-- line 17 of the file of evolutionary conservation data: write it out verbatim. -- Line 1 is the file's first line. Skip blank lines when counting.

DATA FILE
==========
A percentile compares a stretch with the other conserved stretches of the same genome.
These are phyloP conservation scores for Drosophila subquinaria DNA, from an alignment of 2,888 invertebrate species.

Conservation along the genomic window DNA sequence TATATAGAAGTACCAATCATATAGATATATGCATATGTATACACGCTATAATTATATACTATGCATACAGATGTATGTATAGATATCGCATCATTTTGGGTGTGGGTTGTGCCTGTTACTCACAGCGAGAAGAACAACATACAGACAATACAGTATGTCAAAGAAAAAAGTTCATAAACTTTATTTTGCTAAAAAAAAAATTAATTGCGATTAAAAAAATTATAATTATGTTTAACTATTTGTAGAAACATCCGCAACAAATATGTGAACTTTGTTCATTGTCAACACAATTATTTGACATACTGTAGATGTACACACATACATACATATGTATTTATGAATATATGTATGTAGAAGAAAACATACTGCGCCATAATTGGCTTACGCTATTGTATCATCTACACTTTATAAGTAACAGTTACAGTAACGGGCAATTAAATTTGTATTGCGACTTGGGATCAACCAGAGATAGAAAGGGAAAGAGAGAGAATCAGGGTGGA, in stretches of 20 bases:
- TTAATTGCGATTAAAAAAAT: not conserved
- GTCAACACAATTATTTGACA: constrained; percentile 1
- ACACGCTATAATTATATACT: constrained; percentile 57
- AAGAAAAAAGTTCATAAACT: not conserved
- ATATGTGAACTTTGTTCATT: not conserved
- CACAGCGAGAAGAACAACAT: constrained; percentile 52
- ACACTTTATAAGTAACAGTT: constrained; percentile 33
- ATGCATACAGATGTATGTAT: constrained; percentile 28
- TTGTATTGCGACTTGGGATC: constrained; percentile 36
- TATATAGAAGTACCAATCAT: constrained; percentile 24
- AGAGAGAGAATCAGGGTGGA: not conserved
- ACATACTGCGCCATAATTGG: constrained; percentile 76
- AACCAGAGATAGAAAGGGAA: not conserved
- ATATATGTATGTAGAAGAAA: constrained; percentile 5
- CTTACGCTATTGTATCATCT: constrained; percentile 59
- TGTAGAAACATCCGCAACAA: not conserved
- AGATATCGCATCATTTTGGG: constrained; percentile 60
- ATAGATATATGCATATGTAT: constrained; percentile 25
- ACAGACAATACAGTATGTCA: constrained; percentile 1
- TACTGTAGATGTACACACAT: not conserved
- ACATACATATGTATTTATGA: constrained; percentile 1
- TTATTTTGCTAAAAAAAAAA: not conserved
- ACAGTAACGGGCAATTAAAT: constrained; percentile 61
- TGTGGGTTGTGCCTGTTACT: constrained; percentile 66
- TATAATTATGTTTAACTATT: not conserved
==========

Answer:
- ATATATGTATGTAGAAGAAA: constrained; percentile 5